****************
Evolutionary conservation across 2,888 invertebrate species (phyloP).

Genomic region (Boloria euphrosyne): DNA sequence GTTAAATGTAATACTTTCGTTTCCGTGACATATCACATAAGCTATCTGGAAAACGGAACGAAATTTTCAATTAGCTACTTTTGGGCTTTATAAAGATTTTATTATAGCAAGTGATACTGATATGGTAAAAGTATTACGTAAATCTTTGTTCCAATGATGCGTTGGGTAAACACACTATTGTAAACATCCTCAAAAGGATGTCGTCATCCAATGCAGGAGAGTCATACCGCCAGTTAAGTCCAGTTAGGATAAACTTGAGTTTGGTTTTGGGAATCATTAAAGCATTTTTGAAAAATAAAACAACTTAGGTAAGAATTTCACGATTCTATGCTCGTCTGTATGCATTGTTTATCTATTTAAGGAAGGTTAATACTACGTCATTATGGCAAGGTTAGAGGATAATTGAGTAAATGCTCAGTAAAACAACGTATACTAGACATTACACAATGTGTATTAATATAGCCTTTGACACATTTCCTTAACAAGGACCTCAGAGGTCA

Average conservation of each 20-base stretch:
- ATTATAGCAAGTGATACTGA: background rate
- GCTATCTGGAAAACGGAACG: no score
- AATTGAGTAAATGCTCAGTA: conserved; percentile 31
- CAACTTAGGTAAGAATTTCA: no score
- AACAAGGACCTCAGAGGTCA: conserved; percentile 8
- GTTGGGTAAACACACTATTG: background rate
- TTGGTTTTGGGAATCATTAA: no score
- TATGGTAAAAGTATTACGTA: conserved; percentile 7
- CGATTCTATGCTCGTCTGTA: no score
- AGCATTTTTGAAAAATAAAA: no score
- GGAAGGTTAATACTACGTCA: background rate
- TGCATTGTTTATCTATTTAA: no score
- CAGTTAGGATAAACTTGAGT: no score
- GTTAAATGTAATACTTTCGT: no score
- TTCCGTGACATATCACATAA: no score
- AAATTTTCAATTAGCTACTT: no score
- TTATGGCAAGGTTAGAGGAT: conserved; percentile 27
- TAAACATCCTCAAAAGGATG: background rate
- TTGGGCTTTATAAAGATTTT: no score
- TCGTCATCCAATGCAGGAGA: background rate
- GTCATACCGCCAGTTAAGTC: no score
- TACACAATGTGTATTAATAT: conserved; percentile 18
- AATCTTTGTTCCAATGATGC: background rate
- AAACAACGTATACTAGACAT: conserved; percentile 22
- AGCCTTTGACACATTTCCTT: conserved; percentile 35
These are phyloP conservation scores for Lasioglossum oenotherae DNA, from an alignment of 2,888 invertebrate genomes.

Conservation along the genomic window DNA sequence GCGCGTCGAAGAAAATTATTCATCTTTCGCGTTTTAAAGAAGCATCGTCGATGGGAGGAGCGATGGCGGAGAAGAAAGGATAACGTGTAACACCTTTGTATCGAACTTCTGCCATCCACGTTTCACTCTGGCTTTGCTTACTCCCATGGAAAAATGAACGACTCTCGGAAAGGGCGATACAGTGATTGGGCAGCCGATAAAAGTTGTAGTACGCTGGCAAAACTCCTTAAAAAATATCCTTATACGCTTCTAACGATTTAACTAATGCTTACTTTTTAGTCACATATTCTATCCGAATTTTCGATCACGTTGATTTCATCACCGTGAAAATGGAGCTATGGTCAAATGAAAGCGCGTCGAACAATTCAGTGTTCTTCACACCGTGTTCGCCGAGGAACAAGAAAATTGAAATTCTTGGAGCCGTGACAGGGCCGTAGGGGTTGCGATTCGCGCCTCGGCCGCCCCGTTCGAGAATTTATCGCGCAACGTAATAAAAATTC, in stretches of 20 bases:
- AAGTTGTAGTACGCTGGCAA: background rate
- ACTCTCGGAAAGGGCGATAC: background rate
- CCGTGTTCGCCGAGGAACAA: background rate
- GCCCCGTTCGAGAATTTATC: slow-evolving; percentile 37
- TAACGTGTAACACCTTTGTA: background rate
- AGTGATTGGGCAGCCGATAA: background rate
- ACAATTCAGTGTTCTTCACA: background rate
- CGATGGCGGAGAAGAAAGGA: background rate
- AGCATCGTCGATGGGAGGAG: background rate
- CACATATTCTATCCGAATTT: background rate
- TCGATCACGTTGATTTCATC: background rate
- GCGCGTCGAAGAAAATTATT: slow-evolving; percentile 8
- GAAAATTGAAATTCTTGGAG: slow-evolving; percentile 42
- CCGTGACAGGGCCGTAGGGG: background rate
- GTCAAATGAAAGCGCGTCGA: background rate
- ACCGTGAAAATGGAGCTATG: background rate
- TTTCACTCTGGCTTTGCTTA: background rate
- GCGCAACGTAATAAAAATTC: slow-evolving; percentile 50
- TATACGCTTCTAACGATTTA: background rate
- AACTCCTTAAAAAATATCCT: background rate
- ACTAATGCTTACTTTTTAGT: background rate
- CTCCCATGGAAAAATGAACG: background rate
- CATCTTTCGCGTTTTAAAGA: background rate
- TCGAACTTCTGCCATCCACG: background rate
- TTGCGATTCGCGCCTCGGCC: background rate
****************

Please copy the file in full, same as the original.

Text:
Evolutionary conservation across 2,888 invertebrate species (phyloP).

Genomic region (Boloria euphrosyne): DNA sequence GTTAAATGTAATACTTTCGTTTCCGTGACATATCACATAAGCTATCTGGAAAACGGAACGAAATTTTCAATTAGCTACTTTTGGGCTTTATAAAGATTTTATTATAGCAAGTGATACTGATATGGTAAAAGTATTACGTAAATCTTTGTTCCAATGATGCGTTGGGTAAACACACTATTGTAAACATCCTCAAAAGGATGTCGTCATCCAATGCAGGAGAGTCATACCGCCAGTTAAGTCCAGTTAGGATAAACTTGAGTTTGGTTTTGGGAATCATTAAAGCATTTTTGAAAAATAAAACAACTTAGGTAAGAATTTCACGATTCTATGCTCGTCTGTATGCATTGTTTATCTATTTAAGGAAGGTTAATACTACGTCATTATGGCAAGGTTAGAGGATAATTGAGTAAATGCTCAGTAAAACAACGTATACTAGACATTACACAATGTGTATTAATATAGCCTTTGACACATTTCCTTAACAAGGACCTCAGAGGTCA

Average conservation of each 20-base stretch:
- ATTATAGCAAGTGATACTGA: background rate
- GCTATCTGGAAAACGGAACG: no score
- AATTGAGTAAATGCTCAGTA: conserved; percentile 31
- CAACTTAGGTAAGAATTTCA: no score
- AACAAGGACCTCAGAGGTCA: conserved; percentile 8
- GTTGGGTAAACACACTATTG: background rate
- TTGGTTTTGGGAATCATTAA: no score
- TATGGTAAAAGTATTACGTA: conserved; percentile 7
- CGATTCTATGCTCGTCTGTA: no score
- AGCATTTTTGAAAAATAAAA: no score
- GGAAGGTTAATACTACGTCA: background rate
- TGCATTGTTTATCTATTTAA: no score
- CAGTTAGGATAAACTTGAGT: no score
- GTTAAATGTAATACTTTCGT: no score
- TTCCGTGACATATCACATAA: no score
- AAATTTTCAATTAGCTACTT: no score
- TTATGGCAAGGTTAGAGGAT: conserved; percentile 27
- TAAACATCCTCAAAAGGATG: background rate
- TTGGGCTTTATAAAGATTTT: no score
- TCGTCATCCAATGCAGGAGA: background rate
- GTCATACCGCCAGTTAAGTC: no score
- TACACAATGTGTATTAATAT: conserved; percentile 18
- AATCTTTGTTCCAATGATGC: background rate
- AAACAACGTATACTAGACAT: conserved; percentile 22
- AGCCTTTGACACATTTCCTT: conserved; percentile 35
These are phyloP conservation scores for Lasioglossum oenotherae DNA, from an alignment of 2,888 invertebrate genomes.

Conservation along the genomic window DNA sequence GCGCGTCGAAGAAAATTATTCATCTTTCGCGTTTTAAAGAAGCATCGTCGATGGGAGGAGCGATGGCGGAGAAGAAAGGATAACGTGTAACACCTTTGTATCGAACTTCTGCCATCCACGTTTCACTCTGGCTTTGCTTACTCCCATGGAAAAATGAACGACTCTCGGAAAGGGCGATACAGTGATTGGGCAGCCGATAAAAGTTGTAGTACGCTGGCAAAACTCCTTAAAAAATATCCTTATACGCTTCTAACGATTTAACTAATGCTTACTTTTTAGTCACATATTCTATCCGAATTTTCGATCACGTTGATTTCATCACCGTGAAAATGGAGCTATGGTCAAATGAAAGCGCGTCGAACAATTCAGTGTTCTTCACACCGTGTTCGCCGAGGAACAAGAAAATTGAAATTCTTGGAGCCGTGACAGGGCCGTAGGGGTTGCGATTCGCGCCTCGGCCGCCCCGTTCGAGAATTTATCGCGCAACGTAATAAAAATTC, in stretches of 20 bases:
- AAGTTGTAGTACGCTGGCAA: background rate
- ACTCTCGGAAAGGGCGATAC: background rate
- CCGTGTTCGCCGAGGAACAA: background rate
- GCCCCGTTCGAGAATTTATC: slow-evolving; percentile 37
- TAACGTGTAACACCTTTGTA: background rate
- AGTGATTGGGCAGCCGATAA: background rate
- ACAATTCAGTGTTCTTCACA: background rate
- CGATGGCGGAGAAGAAAGGA: background rate
- AGCATCGTCGATGGGAGGAG: background rate
- CACATATTCTATCCGAATTT: background rate
- TCGATCACGTTGATTTCATC: background rate
- GCGCGTCGAAGAAAATTATT: slow-evolving; percentile 8
- GAAAATTGAAATTCTTGGAG: slow-evolving; percentile 42
- CCGTGACAGGGCCGTAGGGG: background rate
- GTCAAATGAAAGCGCGTCGA: background rate
- ACCGTGAAAATGGAGCTATG: background rate
- TTTCACTCTGGCTTTGCTTA: background rate
- GCGCAACGTAATAAAAATTC: slow-evolving; percentile 50
- TATACGCTTCTAACGATTTA: background rate
- AACTCCTTAAAAAATATCCT: background rate
- ACTAATGCTTACTTTTTAGT: background rate
- CTCCCATGGAAAAATGAACG: background rate
- CATCTTTCGCGTTTTAAAGA: background rate
- TCGAACTTCTGCCATCCACG: background rate
- TTGCGATTCGCGCCTCGGCC: background rate